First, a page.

Tuesday, August 27, 2013

Rav Moshe Weinberger's First Public Shiur as YU Mashgiach

YU Torah has posted the first big public shiur given by Rav Moshe Weinberger as the new mashgiach/mashpia at YU. He speaks about preparing for slichos and Rosh Hashana. Click here to listen!

Update: For anyone able to be at YU, Rav Weinberger will be givin the following shiurim:

a shiurim in Glueck 308 every Monday afternoon from 12:15-1:00 p.m.  entitled "Toras Eretz Yisroel" using the sefer Mimaynei Hayeshua.

A  shiur every Monday evening from 9-10 p.m. in Glueck 308 entitled "Introduction to Toras Habaael Shem Tov." I hope they put this on YU Torah!!! HT Ari Ackerman.

Picture courtesy of Neil B.

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Old fashioned guy said...

Oy vey, man, have they lost their way.

What is going on there, will they now throw out all their history of over a century and become a Hasidic Yeshiva? Have they lost their minds? What a betrayal of their history and Litvish heritage.

DixieYid (يهودي جنوبي) said...

Ayin sham.


Old fashioned guy said...

I looked there, I don't see what you mean. If you meant to say that Rabbi Dr. Lamm drew upon Hasidic sources at times, I am well aware of that. However, what you linked to was from his outside of RIETS/YU Rabbinic career, not his time there. And even if he would sometimes do similar at RIETS/YU, it was not his main focus there, but rather peripheral.

Contrast that to the situation now with your Rebbe, whose Hasidic identity and role is front and center there, not occasional and peripheral or extracurricular.

So there is definitely a major change afoot. Whether YU/RIETS acknowledges it or if they pretend that it is no departure from their past, is not important. Ignoring something doesn't mean that it doesn't exist.

DixieYid (يهودي جنوبي) said...

When Jewish neshamos are at stake, we have to do what's right for the generation. We can't afford to just do what's "old fashioned" for its own sake.

Old fashioned guy said...

Ah, but the Torah has not changed, nor has human nature, so we have to look to the same sources that have sustained us for all the generations until the present. And that is the right way for the generation. Of course we have to adjust to new situations and challenges, but not to depart from the way of our ancestors. For a Yeshiva named after Rav Yitzchok Elchanan Spector zt"l, that means a Litvish way. There are spiritual healers from the Litvish tradition. Even one of your favories, the Bilvavi mechaber, comes from such a background.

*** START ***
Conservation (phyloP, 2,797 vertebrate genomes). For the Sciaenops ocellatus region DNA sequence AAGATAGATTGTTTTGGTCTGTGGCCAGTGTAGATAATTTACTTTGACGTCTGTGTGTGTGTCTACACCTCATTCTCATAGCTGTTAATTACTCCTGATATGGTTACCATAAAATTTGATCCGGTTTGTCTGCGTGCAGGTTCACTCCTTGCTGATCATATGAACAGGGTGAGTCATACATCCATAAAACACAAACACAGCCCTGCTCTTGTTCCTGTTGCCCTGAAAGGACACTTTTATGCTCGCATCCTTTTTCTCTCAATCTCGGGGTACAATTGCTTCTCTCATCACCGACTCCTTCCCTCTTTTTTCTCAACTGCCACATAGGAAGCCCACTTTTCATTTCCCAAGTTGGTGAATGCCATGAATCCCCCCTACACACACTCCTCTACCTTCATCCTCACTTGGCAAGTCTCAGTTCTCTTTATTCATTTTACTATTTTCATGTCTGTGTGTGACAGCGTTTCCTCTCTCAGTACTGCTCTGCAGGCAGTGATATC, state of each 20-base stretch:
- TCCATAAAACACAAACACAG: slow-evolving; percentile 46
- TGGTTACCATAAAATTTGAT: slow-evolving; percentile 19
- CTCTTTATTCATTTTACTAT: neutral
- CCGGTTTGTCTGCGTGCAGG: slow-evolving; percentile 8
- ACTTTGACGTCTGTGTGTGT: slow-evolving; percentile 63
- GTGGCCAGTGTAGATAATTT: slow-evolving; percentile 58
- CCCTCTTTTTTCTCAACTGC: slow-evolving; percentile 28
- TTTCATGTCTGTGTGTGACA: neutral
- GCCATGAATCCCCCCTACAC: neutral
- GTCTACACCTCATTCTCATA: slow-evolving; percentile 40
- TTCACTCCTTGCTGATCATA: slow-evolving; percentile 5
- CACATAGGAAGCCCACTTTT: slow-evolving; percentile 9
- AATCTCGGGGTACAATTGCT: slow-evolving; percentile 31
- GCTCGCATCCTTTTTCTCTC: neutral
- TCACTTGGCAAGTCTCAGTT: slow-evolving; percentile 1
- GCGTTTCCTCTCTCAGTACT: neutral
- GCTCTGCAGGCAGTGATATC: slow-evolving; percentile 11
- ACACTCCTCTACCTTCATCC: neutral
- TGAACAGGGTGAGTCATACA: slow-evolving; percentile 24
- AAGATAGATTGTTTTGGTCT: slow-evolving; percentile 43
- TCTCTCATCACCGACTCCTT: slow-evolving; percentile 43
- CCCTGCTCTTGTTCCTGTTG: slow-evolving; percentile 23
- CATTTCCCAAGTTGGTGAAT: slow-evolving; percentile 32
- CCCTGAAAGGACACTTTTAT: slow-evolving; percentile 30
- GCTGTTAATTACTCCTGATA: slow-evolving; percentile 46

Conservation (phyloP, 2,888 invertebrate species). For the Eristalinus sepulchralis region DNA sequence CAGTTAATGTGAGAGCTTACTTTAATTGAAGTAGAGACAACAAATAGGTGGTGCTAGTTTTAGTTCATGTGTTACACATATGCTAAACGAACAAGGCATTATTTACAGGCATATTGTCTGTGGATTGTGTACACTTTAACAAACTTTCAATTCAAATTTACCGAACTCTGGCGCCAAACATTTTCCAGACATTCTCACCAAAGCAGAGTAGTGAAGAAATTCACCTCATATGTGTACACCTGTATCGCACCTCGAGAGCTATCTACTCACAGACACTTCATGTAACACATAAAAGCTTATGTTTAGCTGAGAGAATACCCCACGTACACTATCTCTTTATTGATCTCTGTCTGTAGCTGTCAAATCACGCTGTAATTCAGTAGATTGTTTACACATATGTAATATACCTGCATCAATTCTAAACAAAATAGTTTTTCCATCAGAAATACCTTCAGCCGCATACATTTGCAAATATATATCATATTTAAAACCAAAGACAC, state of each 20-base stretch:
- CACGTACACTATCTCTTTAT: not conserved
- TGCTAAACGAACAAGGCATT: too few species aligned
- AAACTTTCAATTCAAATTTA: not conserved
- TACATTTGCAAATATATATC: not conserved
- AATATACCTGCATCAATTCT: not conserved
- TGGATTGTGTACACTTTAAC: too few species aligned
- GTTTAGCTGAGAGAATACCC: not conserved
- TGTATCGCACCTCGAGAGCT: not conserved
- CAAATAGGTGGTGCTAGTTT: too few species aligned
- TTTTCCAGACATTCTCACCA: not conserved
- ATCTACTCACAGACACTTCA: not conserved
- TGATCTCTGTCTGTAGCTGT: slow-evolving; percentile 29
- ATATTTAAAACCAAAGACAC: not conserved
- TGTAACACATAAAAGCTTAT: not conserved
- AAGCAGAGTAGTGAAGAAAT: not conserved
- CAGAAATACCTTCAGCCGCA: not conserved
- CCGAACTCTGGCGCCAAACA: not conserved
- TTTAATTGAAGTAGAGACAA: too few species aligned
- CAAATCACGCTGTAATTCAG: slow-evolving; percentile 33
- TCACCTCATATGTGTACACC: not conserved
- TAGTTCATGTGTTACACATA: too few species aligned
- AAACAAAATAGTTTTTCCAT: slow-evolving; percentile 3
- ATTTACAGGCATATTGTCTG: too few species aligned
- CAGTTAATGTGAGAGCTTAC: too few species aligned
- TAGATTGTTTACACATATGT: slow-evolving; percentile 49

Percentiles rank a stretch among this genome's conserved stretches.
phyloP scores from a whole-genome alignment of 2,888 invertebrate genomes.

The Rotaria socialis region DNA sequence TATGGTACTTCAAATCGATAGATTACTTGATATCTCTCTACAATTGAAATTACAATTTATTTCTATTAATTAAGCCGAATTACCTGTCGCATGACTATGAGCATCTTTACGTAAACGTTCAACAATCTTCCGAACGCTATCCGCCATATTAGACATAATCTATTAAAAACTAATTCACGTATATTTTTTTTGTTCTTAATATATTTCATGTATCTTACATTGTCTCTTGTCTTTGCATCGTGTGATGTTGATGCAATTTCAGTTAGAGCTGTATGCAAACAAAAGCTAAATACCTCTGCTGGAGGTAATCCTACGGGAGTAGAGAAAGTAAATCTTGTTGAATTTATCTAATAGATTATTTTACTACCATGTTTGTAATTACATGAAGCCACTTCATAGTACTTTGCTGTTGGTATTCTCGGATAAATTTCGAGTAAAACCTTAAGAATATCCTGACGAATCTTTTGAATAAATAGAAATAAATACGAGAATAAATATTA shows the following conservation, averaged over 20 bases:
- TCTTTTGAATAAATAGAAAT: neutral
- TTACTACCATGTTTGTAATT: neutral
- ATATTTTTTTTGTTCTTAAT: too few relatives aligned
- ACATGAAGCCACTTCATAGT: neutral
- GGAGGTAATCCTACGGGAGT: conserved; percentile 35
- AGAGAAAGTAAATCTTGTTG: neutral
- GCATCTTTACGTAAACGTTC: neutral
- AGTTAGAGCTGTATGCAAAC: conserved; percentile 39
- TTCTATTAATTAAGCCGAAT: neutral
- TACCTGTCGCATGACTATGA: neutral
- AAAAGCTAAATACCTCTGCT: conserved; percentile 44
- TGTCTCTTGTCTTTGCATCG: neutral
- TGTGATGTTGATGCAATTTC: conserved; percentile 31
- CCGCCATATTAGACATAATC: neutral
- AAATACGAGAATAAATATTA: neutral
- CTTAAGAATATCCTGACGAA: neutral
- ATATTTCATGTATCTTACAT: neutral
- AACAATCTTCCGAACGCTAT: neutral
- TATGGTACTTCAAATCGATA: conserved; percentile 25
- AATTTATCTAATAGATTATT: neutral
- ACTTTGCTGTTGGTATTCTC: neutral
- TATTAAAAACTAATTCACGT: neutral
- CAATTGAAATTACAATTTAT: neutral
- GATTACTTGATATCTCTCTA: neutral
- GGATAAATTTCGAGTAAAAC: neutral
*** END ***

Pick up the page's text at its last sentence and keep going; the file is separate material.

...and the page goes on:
I wonder what the founders of RIETS would say if they saw this new development. I don't think they would be pleased.

DixieYid (يهودي جنوبي) said...

With regard to the fundamentals, yes, there's one Torah. But it's not true that human nature, people's neshamos, and the needs of each generation are always the same. If each generation had the same avodah as the one before, then the subsequent generation would be superfluous. And Hashem does not create things unnecessarily.

See these quotes from Rav Weinberger's drasha on parshas Chukas:

These two approaches to education also manifest themselves in a remarkable teaching by the Gemara (Sanhedrin 24a), which says: Rav Oshea says, “What is meant by the pasuk (Zecharia 11:7), which says ‘And I will take two staffs. I will call one pleasantness and I will call the other violence.’ The one called ‘pleasantness’ refers to the sages of Eretz Yisroel, who discuss halacha sweetly with one another. ‘Violence’ refers to the sages of Bavel, who do violence against one another in their discussion of halacha.”


Rabbi Shimon Bar Yochai (Zohar 128a) even said in his time that while in previous generations the main point was strictness and fear of punishment, “For us, the matter is dependent on love.”